Life & Letters


About this Item

Title: Walt Whitman to David McKay, [6 April 1891?]

Date: [April 6, 1891?]

Whitman Archive ID: upa.00227

Source: . Transcribed from digital images or a microfilm reproduction of the original item. For a description of the editorial rationale behind our treatment of the correspondence, see our statement of editorial policy.

Related item: Whitman wrote this response to Philadelphia publisher David McKay at the bottom of a letter from McKay dated April 6, 1891. See upa.00128.

Contributors to digital file: Ryan Furlong, Amanda J. Axley, and Stephanie Blalock

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Here1 are the dates of the sending of the big book2 copies, [amount for?] one copy Date missing—before Aug. 13 '90

one copy — Aug: 13 '90
" " Oct. 21 "
" " Dec. 1 "
" " Dec. 24 "
" " Dec. 25 "
" " Feb. 19 '91
" " Feb. 20 "

I don't know but one of the big books above was furn'd by me (as I offer'd) to [go in?] with the 100 sets of sheets. If so you owe me for one only ($ 4)—If not you owe me for two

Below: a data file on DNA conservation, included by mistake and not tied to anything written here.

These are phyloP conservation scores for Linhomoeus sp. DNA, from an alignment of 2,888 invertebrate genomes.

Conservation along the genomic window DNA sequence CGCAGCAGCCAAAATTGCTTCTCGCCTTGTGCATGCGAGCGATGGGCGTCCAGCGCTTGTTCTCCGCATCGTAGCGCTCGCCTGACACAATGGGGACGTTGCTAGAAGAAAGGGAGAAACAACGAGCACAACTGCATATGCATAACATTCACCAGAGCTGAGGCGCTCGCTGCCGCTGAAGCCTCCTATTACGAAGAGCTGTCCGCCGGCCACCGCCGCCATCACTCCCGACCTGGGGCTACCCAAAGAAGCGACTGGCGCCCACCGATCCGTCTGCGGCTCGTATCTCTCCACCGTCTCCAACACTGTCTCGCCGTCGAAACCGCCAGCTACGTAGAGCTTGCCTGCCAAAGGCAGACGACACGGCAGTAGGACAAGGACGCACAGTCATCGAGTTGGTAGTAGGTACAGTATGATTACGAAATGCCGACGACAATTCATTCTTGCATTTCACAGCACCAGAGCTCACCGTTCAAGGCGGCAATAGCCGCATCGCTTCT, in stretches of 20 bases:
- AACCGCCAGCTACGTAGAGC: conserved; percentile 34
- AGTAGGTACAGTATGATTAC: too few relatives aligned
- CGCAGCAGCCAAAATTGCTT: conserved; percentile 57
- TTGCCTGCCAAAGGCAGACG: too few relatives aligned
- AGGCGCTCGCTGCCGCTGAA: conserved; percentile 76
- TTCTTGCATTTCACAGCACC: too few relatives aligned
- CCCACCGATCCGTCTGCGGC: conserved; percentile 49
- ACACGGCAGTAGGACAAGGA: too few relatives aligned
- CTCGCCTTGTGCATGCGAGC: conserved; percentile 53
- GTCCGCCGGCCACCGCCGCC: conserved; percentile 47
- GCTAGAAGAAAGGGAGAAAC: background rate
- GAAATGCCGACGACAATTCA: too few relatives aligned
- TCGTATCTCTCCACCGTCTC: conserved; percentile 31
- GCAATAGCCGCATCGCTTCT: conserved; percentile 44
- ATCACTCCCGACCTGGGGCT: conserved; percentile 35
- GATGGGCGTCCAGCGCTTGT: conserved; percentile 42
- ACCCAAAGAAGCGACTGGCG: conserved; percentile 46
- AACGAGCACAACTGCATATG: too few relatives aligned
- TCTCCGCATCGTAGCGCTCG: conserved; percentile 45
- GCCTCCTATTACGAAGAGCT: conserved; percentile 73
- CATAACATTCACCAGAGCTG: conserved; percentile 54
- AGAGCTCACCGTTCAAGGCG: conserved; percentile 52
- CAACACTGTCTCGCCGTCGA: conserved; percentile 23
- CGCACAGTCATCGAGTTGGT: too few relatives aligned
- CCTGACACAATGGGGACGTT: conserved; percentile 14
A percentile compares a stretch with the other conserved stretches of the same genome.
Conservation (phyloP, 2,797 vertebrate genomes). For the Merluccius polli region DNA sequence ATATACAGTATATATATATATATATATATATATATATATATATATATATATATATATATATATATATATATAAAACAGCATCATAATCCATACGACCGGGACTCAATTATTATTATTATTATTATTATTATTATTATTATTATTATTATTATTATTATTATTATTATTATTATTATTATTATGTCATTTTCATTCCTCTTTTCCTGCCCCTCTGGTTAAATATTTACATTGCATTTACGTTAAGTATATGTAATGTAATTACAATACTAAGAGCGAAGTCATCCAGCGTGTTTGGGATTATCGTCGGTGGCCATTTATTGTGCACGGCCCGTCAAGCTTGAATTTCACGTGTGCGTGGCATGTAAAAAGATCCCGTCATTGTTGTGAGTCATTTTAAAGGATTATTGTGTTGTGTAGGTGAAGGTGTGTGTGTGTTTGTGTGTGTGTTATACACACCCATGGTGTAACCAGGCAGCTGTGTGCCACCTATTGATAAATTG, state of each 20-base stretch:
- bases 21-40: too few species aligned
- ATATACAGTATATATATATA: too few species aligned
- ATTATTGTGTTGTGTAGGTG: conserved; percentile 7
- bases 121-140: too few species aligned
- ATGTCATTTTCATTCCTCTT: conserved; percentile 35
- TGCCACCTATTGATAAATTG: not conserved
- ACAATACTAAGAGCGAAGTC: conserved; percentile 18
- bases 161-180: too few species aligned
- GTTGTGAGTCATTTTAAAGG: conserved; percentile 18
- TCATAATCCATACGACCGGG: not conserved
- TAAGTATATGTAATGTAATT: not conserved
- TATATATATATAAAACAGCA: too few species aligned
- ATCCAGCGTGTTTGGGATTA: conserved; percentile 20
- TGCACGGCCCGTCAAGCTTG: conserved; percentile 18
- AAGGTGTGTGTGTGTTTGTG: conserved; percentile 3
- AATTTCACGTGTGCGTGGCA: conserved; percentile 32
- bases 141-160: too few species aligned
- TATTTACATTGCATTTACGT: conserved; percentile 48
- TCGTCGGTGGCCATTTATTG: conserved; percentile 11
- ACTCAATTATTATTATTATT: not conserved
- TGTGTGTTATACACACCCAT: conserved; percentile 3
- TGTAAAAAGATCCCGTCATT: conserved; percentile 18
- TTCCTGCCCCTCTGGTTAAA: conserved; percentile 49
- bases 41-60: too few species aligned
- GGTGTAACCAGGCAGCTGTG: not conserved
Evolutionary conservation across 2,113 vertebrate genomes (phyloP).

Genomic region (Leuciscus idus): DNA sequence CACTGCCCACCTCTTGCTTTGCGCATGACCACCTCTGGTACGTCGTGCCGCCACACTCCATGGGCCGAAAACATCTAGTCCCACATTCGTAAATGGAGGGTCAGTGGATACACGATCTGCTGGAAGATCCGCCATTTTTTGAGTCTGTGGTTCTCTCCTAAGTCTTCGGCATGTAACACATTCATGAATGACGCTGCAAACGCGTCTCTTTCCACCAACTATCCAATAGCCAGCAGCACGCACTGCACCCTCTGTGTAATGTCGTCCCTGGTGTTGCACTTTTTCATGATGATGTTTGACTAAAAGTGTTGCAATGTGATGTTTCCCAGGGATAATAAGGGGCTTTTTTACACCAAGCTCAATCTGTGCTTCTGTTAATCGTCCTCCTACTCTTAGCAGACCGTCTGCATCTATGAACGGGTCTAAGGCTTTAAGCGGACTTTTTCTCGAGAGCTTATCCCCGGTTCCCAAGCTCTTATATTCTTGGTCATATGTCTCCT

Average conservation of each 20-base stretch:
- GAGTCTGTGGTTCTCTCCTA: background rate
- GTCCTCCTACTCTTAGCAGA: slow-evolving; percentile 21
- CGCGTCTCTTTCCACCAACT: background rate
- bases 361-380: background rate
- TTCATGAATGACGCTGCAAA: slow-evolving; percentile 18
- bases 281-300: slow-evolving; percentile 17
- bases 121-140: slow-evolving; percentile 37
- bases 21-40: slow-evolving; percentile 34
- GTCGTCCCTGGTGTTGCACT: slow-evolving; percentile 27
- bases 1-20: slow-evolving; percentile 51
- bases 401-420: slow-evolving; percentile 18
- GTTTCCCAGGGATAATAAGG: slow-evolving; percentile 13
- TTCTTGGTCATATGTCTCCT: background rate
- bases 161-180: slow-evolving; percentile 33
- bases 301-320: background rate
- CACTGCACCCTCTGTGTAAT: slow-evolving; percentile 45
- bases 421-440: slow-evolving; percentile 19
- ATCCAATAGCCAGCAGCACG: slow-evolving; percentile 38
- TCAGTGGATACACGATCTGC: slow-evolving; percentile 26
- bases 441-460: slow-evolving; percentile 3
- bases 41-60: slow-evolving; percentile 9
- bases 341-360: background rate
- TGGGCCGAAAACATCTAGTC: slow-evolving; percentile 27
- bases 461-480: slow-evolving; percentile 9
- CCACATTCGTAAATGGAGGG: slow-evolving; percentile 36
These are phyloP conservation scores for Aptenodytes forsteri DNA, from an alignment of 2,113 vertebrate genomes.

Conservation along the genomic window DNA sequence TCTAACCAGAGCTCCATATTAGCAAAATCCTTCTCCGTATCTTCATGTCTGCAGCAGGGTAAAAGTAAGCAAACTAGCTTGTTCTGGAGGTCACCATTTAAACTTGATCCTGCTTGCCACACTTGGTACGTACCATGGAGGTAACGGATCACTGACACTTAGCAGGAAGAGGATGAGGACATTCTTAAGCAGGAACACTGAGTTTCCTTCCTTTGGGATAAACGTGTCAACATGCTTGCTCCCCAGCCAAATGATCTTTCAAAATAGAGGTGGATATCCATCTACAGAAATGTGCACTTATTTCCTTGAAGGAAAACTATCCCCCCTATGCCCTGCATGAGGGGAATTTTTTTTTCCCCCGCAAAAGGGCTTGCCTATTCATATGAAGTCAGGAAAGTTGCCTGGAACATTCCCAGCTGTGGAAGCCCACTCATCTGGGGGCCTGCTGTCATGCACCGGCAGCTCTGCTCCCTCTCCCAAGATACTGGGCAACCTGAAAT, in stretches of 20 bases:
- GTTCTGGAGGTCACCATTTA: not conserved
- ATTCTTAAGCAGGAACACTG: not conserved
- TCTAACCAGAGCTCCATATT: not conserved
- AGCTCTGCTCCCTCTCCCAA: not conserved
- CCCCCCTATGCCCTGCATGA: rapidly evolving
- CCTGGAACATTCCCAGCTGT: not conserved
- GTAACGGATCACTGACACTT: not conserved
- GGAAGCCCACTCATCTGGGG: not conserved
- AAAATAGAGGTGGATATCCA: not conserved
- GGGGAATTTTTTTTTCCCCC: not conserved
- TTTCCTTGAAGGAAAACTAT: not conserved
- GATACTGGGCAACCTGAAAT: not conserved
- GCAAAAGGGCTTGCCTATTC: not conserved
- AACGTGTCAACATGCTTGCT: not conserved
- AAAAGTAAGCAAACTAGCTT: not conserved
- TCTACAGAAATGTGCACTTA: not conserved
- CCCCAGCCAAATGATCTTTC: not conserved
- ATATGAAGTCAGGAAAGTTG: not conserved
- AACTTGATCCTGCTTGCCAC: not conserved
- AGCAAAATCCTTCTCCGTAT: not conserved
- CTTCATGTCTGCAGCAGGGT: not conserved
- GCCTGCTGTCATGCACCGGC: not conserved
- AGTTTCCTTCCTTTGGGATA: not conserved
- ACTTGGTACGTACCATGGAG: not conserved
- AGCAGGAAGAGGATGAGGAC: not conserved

—W W

David McKay (1860–1918) took over Philadelphia-based publisher Rees Welsh's bookselling and publishing businesses in 1881–82. McKay and Rees Welsh published the 1881 edition of Leaves of Grass after opposition from the Boston District Attorney prompted James R. Osgood & Company of Boston, the original publisher, to withdraw. McKay also went on to publish Specimen Days & Collect, November Boughs, Gems from Walt Whitman, Complete Prose Works, and the final Leaves of Grass, the so-called deathbed edition. For more information about McKay, see Joel Myerson, "McKay, David (1860–1918)," Walt Whitman: An Encyclopedia, ed. J.R. LeMaster and Donald D. Kummings (New York: Garland Publishing, 1998).


1. Whitman wrote this letter beneath a letter he had received from David McKay dated April 6, 1891. [back]

2. Whitman often referred to Complete Poems & Prose (1888) as his "big book." The volume was published by the poet himself in an arrangement with publisher David McKay, who allowed Whitman to use the plates for both Leaves of Grass and Specimen Days—in December 1888. With the help of Horace Traubel, Whitman made the presswork and binding decisions, and Frederick Oldach bound the volume, which included a profile photo of the poet on the title page. For more information on the book, see Ed Folsom, Whitman Making Books/Books Making Whitman: A Catalog and Commentary (University of Iowa: Obermann Center for Advanced Studies, 2005). [back]


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